The machines are getting smarter. They can now recognize us, carry on conversations, and perceive complex details about the world around them. This is just the beginning.
As computers become more human-like, many worry that robots and algorithms will displace people. And they are right to. But just as crucial is the question of how machine progress will change our perceptions of human abilities.
Once a job can be done by a computer, it changes the way people think about the nature of that job. Let me give you an example. Travel with me, if you will, back to the year 1985. Here we are in Baltimore, Maryland. It’s Christmastime.
Hutzler’s Department Store is all twinkle lights and glass ornaments. Somewhere among the festive plaid tablecloths and polished silver are Tinsel and Beau—two full-blown animatronic talking reindeer. Tinsel’s frosted in glitter and Beau’s in a top hat. I’m one of the children lined up to greet them.
Baltimoreans may remember Hutzler’s as a beautiful old-fashioned department store, once known for its extravagant window displays and ornate façade. (The flagship store closed in 1989.) It was celebrated for its traditions, but also for its innovations. Hutzler’s installed the city’s first escalator in the 1930s, a modern convenience that it touted in advertisements.
So it made sense that Hutzler’s would also have such impressive animatronic reindeer. I thought of them recently when I was watching a video demonstration of Handle, the new Boston Dynamics robot that can wheel around with alarming swiftness and jump four feet into the air. Boston Dynamics also made a robot reindeer once—and, well, this is how you fall into an internet rabbit hole. Next thing I know, I’m searching the web for evidence of a faint childhood memory: a pair of beloved robotic reindeer from Baltimore in the 1980s.
It didn’t take long.
“Tinsel and Beau are back!” said one 1983 advertisement in The Baltimore Sun. “Our talking deer make such a charming couple, and what wonderful conversationalists they are!”
What I learned next, however, was that Tinsel and Beau weren’t robotic at all. A classified ad that Hutzler’s placed in The Baltimore Sun in 1986 offered a “fun opportunity for drama or theater students to be the voices of our famous talking reindeer.”
Tinsel and Beau were people!
Which, I mean, of course they were people. It seems silly now that I ever thought otherwise. Department stores in the 1980s didn’t just go around buying high-tech robotic reindeer that could carry on lengthy conversations with little kids. We’re talking about an era when Teddy Ruxpin—a furry tape cassette housed in the body of a mechanical bear—was considered a technological marvel. If you wanted to have a chat with a mobile device, your best bet was to get a Speak ‘n’ Spell to burp out the alphabet in your direction.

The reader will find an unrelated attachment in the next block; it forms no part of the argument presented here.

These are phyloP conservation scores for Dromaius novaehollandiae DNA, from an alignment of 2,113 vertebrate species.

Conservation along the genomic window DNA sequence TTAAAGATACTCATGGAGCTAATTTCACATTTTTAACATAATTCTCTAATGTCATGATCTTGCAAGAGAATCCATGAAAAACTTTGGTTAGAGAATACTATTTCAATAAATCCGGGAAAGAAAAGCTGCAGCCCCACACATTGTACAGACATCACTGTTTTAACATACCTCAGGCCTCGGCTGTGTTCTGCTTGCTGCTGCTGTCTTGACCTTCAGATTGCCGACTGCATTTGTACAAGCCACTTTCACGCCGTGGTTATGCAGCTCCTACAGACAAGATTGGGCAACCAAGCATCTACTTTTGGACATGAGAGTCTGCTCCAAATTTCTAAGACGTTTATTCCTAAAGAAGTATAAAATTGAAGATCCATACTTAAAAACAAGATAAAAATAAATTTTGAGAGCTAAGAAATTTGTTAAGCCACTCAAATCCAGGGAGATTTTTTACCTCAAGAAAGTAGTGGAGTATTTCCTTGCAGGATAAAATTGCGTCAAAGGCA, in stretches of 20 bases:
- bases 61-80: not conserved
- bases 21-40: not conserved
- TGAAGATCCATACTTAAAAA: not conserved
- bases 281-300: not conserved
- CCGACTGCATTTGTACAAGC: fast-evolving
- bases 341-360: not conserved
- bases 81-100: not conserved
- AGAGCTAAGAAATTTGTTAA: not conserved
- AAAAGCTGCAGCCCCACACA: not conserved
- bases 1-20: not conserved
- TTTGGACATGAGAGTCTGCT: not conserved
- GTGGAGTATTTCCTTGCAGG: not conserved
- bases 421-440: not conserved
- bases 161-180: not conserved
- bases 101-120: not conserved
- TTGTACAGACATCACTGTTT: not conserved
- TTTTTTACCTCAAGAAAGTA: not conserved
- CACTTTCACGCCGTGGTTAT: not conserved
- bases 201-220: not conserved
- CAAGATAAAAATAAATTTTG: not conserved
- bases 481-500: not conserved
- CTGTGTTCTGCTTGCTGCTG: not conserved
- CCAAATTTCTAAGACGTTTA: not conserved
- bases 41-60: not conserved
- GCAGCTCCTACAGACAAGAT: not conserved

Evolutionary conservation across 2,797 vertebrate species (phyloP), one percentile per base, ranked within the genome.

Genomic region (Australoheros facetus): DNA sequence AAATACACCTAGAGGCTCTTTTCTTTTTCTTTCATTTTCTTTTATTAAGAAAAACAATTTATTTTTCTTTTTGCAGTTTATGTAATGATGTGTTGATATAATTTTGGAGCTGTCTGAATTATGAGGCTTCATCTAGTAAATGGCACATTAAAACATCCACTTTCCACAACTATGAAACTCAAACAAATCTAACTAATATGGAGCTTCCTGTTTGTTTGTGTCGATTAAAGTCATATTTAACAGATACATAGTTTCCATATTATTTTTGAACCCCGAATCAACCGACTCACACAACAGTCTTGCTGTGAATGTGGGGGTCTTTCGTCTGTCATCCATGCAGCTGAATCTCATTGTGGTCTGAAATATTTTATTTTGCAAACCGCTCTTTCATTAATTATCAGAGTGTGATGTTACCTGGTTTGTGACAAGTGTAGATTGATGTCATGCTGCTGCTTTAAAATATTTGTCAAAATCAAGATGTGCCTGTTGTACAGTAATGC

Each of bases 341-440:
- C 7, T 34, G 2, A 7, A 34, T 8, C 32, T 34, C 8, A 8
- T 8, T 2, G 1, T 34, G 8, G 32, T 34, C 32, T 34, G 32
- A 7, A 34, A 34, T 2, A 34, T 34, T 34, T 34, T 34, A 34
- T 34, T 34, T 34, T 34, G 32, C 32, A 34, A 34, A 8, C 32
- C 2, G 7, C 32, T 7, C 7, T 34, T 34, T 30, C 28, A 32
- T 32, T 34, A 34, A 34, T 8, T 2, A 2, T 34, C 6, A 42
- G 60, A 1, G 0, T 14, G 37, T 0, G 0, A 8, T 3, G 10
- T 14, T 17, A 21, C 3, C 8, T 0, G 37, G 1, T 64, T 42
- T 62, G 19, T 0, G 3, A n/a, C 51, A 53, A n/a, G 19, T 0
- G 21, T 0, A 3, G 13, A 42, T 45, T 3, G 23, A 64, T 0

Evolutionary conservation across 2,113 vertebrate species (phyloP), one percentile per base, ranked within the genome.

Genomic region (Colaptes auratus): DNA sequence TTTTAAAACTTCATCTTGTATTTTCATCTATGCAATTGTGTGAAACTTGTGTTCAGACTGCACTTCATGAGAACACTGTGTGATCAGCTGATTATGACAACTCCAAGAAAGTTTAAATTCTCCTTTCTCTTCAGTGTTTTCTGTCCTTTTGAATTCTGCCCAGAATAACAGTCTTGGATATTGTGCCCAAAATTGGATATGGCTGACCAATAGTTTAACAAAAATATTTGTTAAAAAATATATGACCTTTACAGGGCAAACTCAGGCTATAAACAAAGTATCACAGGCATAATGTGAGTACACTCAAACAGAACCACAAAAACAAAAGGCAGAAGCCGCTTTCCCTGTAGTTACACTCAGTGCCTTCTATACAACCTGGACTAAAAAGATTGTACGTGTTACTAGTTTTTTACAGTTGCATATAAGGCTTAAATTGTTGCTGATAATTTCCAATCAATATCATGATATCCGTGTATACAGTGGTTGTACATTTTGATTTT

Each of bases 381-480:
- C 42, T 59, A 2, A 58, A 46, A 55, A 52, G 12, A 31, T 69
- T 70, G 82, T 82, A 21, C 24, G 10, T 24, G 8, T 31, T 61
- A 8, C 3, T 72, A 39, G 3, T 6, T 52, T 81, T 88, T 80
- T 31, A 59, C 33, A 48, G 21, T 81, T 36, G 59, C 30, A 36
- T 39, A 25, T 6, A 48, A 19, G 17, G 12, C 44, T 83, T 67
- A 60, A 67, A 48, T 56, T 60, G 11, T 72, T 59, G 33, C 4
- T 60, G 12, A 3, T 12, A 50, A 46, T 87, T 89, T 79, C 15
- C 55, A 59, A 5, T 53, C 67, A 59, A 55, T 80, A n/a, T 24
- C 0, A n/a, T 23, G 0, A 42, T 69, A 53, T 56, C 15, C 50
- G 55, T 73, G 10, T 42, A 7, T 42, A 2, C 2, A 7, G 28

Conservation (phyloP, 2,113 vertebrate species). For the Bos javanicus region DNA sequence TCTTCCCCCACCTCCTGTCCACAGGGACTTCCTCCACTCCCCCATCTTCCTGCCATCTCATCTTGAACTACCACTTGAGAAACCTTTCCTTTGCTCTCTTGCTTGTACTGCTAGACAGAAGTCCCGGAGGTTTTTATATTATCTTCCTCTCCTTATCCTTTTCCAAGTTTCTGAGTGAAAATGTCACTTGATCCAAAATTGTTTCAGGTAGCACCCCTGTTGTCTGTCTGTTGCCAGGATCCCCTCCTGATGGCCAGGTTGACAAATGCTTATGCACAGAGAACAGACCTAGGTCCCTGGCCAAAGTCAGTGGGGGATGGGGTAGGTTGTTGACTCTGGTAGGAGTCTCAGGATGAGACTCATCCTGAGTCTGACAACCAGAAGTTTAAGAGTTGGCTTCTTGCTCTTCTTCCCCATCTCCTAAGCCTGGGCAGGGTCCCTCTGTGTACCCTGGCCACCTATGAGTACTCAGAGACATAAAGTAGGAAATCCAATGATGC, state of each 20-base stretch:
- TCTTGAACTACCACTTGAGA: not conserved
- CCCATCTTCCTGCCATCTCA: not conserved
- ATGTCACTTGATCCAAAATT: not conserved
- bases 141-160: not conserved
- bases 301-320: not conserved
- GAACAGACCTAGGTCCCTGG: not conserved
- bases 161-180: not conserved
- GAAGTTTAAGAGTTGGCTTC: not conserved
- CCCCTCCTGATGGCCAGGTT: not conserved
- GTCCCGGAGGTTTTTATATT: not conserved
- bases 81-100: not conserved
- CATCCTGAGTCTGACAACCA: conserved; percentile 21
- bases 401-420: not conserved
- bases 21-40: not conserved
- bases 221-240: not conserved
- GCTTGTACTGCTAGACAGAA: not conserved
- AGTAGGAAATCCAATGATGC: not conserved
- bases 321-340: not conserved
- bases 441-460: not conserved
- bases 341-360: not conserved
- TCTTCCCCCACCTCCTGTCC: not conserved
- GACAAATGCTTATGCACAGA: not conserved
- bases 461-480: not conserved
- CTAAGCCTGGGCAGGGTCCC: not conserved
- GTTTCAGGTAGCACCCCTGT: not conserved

And yet my misplaced memory of the reindeer is understandable, maybe, given how dramatically the world has changed in the past 35 years. It’s the same reason that people today are surprised to learn that R2-D2, the lovable whistling droid from the Star Wars franchise, was operated by a human actor. (Today, another actor operates the unit for some shots; while a radio-controlled device is used for others, according to The Guardian.)
In a world of digital assistants and computer-generated imagery, the expectation is that computers do all kinds of work for humans. The result of which, some have argued, is a dulling of the senses. “The miraculous has become the norm,” Jonathan Romney wrote in an essay about computer-generated imagery for Aeon. “Such a surfeit of wonders may be de-sensitizing, but it’s also eroding our ability to dream at the movies.”
Our ability to dream, elsewhere in the arts, may be intact, but computers are encroaching on all sorts of creative territory. There are computers that can forge famous paintings with astounding accuracy—and there are algorithms designed to identify such fakes. Artificial intelligences can already write novels, and there’s at least one literary contest—the Hoshi Shinichi Literary Award—that’s open to non-human competitors. Computers can flirt. They can write jokes. (Not great ones, but hey.)
Computers are now so pervasive that we should expect them to be everywhere. The past is quickly becoming a place where the presence of humans, talking reindeer and otherwise, is now surprising. That’s likely to continue, and to expand into our most creative spaces. “The unresolved questions about machine art are, first, what its potential is and, second, whether—irrespective of the quality of the work produced—it can truly be described as ‘creative’ or ‘imaginative,’” Martin Gayford wrote in an essay for MIT Technology Review last year. “These are problems, profound and fascinating, that take us deep into the mysteries of human art-making.”
As machines advance and as programs learn to do things that were once only accomplished by people, what will it mean to be human?
Over time, artificial intelligence will likely prove that carving out any realm of behavior as unique to humans—like language, a classic example—is ultimately wrong. If Tinsel and Beau were still around today, they might be powered by a digital assistant, after all. In fact, it’d be a littler weird if they weren’t, wouldn’t it? Consider the fact that Disney is exploring the use of interactive humanoid robots at its theme parks, according to a patent filing last week.
Technological history proves that what seems novel today can quickly become the norm, until one day you look back surprised at the memory of a job done by a human rather than a machine. By teaching machines what we know, we are training them to be like us. This is good for humanity in so many ways. But we may still occasionally long for the days before machines could imagine the future alongside us.
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